Living things die if either of these fail to happen—just as a whirlpool collapses if water stops coming in at the top or exiting at the bottom.

Every open system has a threshold for how much input it can handle, based on how much entropy it can export. When you reach that threshold the entropy begins to accumulate in the system…

…creating chaos and disorder.

Unless this excess input slows down, there are two possible outcomes:

The first is that the system totally falls apart. This is bad enough, but it’s the second possibility that will really blow your mind.

What is the second possibility?

No one knows. Why? Because at the point where the system can no longer sustain itself (what scientists call a bifurcation point) there are an infinite number of possibilities—and none are predetermined!

These infinite possibilities are arranged in a bell curve of probabilities—with the most probable in the center and the less probably toward the edges. No one knows which will win—until it happens.

One is the death of the system. All the other (infinite) possibilities, though, involve the old system reorganizing itself in an entirely new way.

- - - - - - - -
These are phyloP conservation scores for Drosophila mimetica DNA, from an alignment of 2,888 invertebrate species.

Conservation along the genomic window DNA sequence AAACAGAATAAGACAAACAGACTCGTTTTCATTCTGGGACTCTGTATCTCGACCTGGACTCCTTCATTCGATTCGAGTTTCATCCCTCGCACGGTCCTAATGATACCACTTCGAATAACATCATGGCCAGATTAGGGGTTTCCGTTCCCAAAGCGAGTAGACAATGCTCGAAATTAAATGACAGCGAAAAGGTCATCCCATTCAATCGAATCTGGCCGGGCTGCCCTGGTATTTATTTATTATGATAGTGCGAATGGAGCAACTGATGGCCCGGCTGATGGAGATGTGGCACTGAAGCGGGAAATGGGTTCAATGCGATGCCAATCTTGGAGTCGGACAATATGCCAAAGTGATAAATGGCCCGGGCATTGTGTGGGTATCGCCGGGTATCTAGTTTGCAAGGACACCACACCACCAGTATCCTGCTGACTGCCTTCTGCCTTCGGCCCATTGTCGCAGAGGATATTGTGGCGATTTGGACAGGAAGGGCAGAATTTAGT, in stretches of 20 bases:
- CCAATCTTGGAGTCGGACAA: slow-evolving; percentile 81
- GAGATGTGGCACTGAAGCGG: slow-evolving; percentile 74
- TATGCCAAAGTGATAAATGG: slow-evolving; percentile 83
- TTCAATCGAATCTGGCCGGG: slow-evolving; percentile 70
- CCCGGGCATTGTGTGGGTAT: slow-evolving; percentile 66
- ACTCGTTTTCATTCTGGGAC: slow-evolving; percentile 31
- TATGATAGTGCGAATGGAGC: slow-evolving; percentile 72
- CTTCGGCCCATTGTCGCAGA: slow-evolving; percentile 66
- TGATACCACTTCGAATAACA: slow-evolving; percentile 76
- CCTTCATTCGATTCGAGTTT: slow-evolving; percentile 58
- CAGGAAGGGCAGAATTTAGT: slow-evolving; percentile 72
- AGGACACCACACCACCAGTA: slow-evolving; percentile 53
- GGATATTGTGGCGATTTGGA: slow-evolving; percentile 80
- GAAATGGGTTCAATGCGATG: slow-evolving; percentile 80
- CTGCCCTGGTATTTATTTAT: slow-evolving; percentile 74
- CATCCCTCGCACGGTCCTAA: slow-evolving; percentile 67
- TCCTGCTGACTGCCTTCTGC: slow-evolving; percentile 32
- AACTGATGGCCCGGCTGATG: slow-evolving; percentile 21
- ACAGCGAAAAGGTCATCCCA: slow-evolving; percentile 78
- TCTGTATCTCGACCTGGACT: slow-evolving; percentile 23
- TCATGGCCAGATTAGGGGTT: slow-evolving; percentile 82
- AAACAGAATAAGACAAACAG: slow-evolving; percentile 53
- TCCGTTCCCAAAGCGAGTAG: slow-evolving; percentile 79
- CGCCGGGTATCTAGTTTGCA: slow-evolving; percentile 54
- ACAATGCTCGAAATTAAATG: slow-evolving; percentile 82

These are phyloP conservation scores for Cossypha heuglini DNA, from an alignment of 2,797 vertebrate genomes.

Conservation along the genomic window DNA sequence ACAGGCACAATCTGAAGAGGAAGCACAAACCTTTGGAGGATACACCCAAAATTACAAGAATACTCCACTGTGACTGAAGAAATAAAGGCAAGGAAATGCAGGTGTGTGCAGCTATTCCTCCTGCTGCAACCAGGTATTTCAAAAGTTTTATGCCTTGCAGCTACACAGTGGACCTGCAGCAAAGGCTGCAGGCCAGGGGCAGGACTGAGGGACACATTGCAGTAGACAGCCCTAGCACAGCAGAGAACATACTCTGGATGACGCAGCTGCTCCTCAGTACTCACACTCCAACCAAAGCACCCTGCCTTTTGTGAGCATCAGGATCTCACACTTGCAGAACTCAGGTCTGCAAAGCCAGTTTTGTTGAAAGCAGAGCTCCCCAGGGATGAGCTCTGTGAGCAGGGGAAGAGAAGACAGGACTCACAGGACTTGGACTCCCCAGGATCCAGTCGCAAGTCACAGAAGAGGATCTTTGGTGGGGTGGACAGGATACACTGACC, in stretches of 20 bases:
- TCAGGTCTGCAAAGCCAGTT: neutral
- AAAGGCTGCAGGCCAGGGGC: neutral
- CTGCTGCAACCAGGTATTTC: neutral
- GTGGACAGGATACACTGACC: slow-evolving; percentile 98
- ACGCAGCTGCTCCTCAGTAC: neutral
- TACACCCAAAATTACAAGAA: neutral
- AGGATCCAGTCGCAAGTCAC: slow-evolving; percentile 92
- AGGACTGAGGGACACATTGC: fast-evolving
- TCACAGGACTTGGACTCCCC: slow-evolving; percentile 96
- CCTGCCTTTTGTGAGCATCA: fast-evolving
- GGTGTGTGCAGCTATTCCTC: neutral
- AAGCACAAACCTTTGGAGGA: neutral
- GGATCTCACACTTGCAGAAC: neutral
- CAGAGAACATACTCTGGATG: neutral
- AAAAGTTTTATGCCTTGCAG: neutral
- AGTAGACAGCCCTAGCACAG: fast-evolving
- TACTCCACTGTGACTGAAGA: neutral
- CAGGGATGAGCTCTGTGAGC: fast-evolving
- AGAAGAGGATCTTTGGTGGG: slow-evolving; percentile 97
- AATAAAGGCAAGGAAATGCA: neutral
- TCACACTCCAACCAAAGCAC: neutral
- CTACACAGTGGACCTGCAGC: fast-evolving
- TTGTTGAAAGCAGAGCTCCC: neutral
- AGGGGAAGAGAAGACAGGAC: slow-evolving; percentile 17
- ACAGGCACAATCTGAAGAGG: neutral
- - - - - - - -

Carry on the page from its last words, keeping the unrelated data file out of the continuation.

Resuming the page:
And, this new system has two incredible qualities:

• First, the new system is more complex—and more ordered—than the old system.

• Second, the new system can handle the input the old system could not handle!

Why? Because each of the possible outcomes (other than system death) involves a greater ability to export entropy.

Folks, this is an explanation of how the universe was created and continues to evolve.

This description of change has been applied to every field of human inquiry, including how cells transform food into energy, how an audience breaks into applause, the growth of plants, the organization of animal societies such as schools of fish…

…bee swarms, termite colonies, and human cultures, how stars and galaxies are formed, how stock market patterns evolve, the psychology of altered states of consciousness, the interaction of nerve cells, how wars begin…

…the development of cancer cells, how behavior changes happen, the development of philosophical systems, how art is created, and much, much more.


Finally, in the next issue, I’ll explain how all of this applies to your mental, emotional, spiritual, and physical health—and how our natural human resistance to this universal process holds us back and creates much of human suffering.

This final installment, I promise, will give you an entirely new perspective on life and how to successfully navigate it.

Check it Out!

If you’ve been struggling to find a purpose in life, it might be because…

…you’re looking in the wrong place.

The smartest people in the world all have something in common: they know where to find the information they need.

And finding the right information is all about asking the right questions.